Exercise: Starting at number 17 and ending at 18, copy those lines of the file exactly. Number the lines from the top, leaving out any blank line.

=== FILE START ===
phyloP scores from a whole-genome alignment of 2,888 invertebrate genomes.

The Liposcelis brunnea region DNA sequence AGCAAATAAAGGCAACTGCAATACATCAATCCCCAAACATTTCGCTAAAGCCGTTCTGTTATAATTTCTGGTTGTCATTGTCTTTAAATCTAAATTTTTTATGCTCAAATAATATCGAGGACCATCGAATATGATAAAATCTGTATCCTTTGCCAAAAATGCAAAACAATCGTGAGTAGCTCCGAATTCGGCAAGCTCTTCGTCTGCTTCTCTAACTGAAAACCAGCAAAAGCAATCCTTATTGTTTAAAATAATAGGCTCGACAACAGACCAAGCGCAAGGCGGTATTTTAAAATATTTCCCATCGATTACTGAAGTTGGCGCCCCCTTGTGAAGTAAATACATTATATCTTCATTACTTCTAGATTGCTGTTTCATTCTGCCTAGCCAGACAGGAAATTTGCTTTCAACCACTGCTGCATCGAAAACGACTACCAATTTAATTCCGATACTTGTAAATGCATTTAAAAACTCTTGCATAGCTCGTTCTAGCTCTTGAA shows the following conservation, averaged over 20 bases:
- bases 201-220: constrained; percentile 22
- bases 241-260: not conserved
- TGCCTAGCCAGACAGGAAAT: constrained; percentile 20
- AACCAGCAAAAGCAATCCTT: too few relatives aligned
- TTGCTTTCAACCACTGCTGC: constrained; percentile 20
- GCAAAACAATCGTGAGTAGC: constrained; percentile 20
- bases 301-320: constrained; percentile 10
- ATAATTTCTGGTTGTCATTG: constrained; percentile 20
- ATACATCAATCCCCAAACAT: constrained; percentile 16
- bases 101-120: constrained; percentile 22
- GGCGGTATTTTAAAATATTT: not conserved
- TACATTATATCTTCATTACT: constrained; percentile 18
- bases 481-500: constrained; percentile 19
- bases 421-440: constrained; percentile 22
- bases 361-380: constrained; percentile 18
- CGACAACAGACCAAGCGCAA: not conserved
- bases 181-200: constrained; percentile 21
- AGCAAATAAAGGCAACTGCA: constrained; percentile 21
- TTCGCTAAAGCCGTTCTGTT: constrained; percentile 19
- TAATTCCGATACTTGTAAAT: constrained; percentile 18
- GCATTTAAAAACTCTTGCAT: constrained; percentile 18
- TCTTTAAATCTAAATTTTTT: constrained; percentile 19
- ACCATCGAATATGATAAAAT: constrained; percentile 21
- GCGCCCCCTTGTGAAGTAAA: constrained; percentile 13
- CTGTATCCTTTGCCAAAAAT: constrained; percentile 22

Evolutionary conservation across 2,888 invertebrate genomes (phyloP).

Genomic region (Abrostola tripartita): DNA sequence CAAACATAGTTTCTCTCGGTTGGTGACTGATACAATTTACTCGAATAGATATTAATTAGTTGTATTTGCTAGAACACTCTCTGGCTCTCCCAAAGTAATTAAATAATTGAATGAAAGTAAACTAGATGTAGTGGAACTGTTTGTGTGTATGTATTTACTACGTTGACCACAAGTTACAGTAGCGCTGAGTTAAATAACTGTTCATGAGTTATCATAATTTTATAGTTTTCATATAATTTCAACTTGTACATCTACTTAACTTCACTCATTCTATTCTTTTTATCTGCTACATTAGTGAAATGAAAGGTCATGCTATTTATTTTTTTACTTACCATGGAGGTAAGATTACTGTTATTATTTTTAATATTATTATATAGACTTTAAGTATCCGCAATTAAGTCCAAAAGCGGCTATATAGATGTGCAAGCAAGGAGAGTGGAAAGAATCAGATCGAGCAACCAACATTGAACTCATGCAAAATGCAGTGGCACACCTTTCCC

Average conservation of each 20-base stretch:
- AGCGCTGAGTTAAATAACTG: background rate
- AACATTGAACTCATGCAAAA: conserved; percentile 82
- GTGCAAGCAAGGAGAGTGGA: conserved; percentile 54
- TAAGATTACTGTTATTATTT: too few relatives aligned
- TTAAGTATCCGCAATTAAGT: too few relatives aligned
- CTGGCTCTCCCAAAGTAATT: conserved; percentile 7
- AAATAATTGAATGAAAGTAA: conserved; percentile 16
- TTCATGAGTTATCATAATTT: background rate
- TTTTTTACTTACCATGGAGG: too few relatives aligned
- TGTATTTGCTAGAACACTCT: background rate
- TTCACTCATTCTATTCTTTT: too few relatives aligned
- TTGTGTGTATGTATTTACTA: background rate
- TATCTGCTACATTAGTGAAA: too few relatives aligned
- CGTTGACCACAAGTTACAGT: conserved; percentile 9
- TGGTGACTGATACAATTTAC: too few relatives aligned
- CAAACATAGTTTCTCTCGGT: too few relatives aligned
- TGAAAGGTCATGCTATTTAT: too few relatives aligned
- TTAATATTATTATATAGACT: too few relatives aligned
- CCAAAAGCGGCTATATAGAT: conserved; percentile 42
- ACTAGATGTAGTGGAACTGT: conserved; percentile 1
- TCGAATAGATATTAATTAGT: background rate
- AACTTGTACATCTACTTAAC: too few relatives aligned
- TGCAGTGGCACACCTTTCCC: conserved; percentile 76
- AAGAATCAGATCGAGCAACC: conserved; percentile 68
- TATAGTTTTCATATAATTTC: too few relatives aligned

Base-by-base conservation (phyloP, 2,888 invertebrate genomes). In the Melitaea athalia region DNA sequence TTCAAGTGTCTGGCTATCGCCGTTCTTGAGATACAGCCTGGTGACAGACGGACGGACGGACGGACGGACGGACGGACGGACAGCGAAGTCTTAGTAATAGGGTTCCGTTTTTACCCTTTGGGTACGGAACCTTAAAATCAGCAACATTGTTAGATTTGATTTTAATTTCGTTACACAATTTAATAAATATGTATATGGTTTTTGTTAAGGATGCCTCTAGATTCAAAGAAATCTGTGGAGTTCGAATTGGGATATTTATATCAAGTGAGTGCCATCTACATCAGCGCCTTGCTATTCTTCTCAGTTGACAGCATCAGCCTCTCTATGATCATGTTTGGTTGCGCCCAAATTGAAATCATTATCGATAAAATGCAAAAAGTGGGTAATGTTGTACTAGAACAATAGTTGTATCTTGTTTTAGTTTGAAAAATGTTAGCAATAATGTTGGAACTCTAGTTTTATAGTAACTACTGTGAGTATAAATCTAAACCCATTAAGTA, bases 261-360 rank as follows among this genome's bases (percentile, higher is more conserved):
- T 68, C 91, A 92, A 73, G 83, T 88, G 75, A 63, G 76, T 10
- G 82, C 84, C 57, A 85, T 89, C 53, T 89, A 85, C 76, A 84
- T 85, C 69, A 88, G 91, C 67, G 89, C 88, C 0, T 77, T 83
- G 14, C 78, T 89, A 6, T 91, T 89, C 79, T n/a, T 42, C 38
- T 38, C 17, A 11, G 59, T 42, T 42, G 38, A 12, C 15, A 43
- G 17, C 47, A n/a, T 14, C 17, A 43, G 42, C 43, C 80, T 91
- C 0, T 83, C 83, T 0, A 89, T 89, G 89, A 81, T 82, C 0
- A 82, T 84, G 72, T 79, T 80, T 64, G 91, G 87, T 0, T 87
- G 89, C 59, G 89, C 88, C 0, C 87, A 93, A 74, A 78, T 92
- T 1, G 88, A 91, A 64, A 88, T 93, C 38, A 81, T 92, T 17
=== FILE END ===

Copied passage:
- bases 361-380: constrained; percentile 18
- CGACAACAGACCAAGCGCAA: not conserved